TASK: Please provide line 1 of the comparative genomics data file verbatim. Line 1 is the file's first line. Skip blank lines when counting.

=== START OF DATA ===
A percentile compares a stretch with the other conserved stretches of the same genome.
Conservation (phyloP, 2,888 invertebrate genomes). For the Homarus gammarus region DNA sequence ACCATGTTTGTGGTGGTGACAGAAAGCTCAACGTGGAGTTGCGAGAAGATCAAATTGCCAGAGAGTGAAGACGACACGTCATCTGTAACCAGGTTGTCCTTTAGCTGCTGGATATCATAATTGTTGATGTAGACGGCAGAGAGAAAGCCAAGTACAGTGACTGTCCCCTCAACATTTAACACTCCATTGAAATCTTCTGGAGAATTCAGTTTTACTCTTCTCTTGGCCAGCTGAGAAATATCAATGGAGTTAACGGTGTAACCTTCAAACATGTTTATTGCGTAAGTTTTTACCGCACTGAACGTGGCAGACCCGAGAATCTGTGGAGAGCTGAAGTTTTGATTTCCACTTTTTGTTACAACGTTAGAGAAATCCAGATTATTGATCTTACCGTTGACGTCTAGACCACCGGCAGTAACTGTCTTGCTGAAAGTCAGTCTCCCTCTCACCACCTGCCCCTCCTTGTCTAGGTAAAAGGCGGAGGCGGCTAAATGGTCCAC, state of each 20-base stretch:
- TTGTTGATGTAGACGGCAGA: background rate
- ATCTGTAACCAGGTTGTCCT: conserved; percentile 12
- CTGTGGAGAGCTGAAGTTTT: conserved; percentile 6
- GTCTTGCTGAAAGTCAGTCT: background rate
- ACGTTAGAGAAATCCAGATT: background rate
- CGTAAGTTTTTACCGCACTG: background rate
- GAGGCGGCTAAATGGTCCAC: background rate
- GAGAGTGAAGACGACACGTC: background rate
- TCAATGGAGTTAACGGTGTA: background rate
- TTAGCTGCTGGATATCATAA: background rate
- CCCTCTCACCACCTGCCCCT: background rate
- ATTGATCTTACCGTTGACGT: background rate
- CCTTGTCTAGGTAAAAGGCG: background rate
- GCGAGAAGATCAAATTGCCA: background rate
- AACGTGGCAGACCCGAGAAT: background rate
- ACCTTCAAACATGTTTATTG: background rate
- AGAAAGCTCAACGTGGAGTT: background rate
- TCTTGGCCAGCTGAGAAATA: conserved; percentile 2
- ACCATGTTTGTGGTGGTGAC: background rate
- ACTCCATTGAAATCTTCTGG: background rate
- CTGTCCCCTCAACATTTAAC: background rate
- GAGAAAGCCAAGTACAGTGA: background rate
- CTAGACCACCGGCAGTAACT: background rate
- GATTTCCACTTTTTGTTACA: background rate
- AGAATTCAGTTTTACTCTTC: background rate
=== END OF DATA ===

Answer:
A percentile compares a stretch with the other conserved stretches of the same genome.